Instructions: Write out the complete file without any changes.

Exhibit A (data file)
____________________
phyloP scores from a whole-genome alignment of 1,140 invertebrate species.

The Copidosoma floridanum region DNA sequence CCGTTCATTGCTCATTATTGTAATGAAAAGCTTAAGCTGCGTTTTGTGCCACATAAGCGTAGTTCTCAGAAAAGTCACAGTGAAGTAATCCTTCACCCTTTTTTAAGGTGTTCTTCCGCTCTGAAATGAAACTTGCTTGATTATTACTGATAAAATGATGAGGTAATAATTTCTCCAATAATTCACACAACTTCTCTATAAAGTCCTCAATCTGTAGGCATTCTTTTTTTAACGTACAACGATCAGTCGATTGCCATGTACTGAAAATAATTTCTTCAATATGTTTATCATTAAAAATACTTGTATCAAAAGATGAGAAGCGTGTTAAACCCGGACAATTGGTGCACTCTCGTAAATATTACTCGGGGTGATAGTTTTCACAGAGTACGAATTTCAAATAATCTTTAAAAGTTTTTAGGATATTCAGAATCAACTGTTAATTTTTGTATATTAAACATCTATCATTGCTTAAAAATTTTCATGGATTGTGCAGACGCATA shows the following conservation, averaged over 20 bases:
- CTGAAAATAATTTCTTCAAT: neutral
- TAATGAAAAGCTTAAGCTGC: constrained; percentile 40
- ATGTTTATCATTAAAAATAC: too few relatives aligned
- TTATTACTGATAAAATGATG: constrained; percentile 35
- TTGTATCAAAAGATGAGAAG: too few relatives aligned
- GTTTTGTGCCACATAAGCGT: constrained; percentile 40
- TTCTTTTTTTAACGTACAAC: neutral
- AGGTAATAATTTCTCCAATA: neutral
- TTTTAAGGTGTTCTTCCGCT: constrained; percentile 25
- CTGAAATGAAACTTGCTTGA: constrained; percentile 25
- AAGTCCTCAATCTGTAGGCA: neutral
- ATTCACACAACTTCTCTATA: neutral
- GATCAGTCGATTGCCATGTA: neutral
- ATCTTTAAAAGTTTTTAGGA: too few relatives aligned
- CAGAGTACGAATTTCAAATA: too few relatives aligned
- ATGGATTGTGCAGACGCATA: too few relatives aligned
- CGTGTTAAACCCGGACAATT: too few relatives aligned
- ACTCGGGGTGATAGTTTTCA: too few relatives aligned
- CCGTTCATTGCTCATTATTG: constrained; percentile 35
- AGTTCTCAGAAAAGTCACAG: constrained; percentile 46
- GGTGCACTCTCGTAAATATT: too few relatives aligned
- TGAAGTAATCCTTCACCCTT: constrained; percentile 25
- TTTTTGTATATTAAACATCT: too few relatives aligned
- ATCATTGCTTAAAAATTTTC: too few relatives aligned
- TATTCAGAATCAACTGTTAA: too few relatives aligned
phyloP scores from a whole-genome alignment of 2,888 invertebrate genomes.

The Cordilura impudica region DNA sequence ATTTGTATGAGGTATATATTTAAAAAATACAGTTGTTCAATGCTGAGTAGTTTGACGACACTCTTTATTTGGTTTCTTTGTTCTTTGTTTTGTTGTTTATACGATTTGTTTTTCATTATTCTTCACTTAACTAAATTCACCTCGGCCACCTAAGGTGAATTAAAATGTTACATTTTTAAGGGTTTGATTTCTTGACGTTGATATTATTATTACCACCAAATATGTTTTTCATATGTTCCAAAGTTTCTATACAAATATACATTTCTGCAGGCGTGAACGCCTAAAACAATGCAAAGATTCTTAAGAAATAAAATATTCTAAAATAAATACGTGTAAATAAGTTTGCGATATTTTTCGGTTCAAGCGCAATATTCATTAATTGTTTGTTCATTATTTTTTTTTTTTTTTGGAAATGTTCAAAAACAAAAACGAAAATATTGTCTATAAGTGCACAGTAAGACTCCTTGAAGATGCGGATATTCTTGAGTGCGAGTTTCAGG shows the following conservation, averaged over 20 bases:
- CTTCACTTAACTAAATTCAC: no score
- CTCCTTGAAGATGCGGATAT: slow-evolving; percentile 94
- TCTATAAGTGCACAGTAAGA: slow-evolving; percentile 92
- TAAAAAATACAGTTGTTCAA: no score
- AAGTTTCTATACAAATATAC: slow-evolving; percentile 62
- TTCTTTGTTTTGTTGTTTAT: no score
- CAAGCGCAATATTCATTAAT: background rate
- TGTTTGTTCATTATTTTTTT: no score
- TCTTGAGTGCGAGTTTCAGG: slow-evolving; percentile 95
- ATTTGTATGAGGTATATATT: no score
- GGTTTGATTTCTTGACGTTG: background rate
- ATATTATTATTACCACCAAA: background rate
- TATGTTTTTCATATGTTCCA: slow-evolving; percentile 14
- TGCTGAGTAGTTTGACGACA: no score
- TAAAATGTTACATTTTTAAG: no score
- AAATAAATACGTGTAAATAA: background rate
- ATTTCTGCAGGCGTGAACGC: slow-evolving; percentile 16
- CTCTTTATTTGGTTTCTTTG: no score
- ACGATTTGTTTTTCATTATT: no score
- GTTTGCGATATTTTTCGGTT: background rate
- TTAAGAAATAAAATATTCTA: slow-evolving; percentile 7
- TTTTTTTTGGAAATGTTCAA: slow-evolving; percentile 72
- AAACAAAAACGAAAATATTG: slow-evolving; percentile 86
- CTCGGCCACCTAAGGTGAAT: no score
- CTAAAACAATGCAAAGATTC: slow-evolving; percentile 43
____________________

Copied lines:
phyloP scores from a whole-genome alignment of 1,140 invertebrate species.

The Copidosoma floridanum region DNA sequence CCGTTCATTGCTCATTATTGTAATGAAAAGCTTAAGCTGCGTTTTGTGCCACATAAGCGTAGTTCTCAGAAAAGTCACAGTGAAGTAATCCTTCACCCTTTTTTAAGGTGTTCTTCCGCTCTGAAATGAAACTTGCTTGATTATTACTGATAAAATGATGAGGTAATAATTTCTCCAATAATTCACACAACTTCTCTATAAAGTCCTCAATCTGTAGGCATTCTTTTTTTAACGTACAACGATCAGTCGATTGCCATGTACTGAAAATAATTTCTTCAATATGTTTATCATTAAAAATACTTGTATCAAAAGATGAGAAGCGTGTTAAACCCGGACAATTGGTGCACTCTCGTAAATATTACTCGGGGTGATAGTTTTCACAGAGTACGAATTTCAAATAATCTTTAAAAGTTTTTAGGATATTCAGAATCAACTGTTAATTTTTGTATATTAAACATCTATCATTGCTTAAAAATTTTCATGGATTGTGCAGACGCATA shows the following conservation, averaged over 20 bases:
- CTGAAAATAATTTCTTCAAT: neutral
- TAATGAAAAGCTTAAGCTGC: constrained; percentile 40
- ATGTTTATCATTAAAAATAC: too few relatives aligned
- TTATTACTGATAAAATGATG: constrained; percentile 35
- TTGTATCAAAAGATGAGAAG: too few relatives aligned
- GTTTTGTGCCACATAAGCGT: constrained; percentile 40
- TTCTTTTTTTAACGTACAAC: neutral
- AGGTAATAATTTCTCCAATA: neutral
- TTTTAAGGTGTTCTTCCGCT: constrained; percentile 25
- CTGAAATGAAACTTGCTTGA: constrained; percentile 25
- AAGTCCTCAATCTGTAGGCA: neutral
- ATTCACACAACTTCTCTATA: neutral
- GATCAGTCGATTGCCATGTA: neutral
- ATCTTTAAAAGTTTTTAGGA: too few relatives aligned
- CAGAGTACGAATTTCAAATA: too few relatives aligned
- ATGGATTGTGCAGACGCATA: too few relatives aligned
- CGTGTTAAACCCGGACAATT: too few relatives aligned
- ACTCGGGGTGATAGTTTTCA: too few relatives aligned
- CCGTTCATTGCTCATTATTG: constrained; percentile 35
- AGTTCTCAGAAAAGTCACAG: constrained; percentile 46
- GGTGCACTCTCGTAAATATT: too few relatives aligned
- TGAAGTAATCCTTCACCCTT: constrained; percentile 25
- TTTTTGTATATTAAACATCT: too few relatives aligned
- ATCATTGCTTAAAAATTTTC: too few relatives aligned
- TATTCAGAATCAACTGTTAA: too few relatives aligned
phyloP scores from a whole-genome alignment of 2,888 invertebrate genomes.

The Cordilura impudica region DNA sequence ATTTGTATGAGGTATATATTTAAAAAATACAGTTGTTCAATGCTGAGTAGTTTGACGACACTCTTTATTTGGTTTCTTTGTTCTTTGTTTTGTTGTTTATACGATTTGTTTTTCATTATTCTTCACTTAACTAAATTCACCTCGGCCACCTAAGGTGAATTAAAATGTTACATTTTTAAGGGTTTGATTTCTTGACGTTGATATTATTATTACCACCAAATATGTTTTTCATATGTTCCAAAGTTTCTATACAAATATACATTTCTGCAGGCGTGAACGCCTAAAACAATGCAAAGATTCTTAAGAAATAAAATATTCTAAAATAAATACGTGTAAATAAGTTTGCGATATTTTTCGGTTCAAGCGCAATATTCATTAATTGTTTGTTCATTATTTTTTTTTTTTTTTGGAAATGTTCAAAAACAAAAACGAAAATATTGTCTATAAGTGCACAGTAAGACTCCTTGAAGATGCGGATATTCTTGAGTGCGAGTTTCAGG shows the following conservation, averaged over 20 bases:
- CTTCACTTAACTAAATTCAC: no score
- CTCCTTGAAGATGCGGATAT: slow-evolving; percentile 94
- TCTATAAGTGCACAGTAAGA: slow-evolving; percentile 92
- TAAAAAATACAGTTGTTCAA: no score
- AAGTTTCTATACAAATATAC: slow-evolving; percentile 62
- TTCTTTGTTTTGTTGTTTAT: no score
- CAAGCGCAATATTCATTAAT: background rate
- TGTTTGTTCATTATTTTTTT: no score
- TCTTGAGTGCGAGTTTCAGG: slow-evolving; percentile 95
- ATTTGTATGAGGTATATATT: no score
- GGTTTGATTTCTTGACGTTG: background rate
- ATATTATTATTACCACCAAA: background rate
- TATGTTTTTCATATGTTCCA: slow-evolving; percentile 14
- TGCTGAGTAGTTTGACGACA: no score
- TAAAATGTTACATTTTTAAG: no score
- AAATAAATACGTGTAAATAA: background rate
- ATTTCTGCAGGCGTGAACGC: slow-evolving; percentile 16
- CTCTTTATTTGGTTTCTTTG: no score
- ACGATTTGTTTTTCATTATT: no score
- GTTTGCGATATTTTTCGGTT: background rate
- TTAAGAAATAAAATATTCTA: slow-evolving; percentile 7
- TTTTTTTTGGAAATGTTCAA: slow-evolving; percentile 72
- AAACAAAAACGAAAATATTG: slow-evolving; percentile 86
- CTCGGCCACCTAAGGTGAAT: no score
- CTAAAACAATGCAAAGATTC: slow-evolving; percentile 43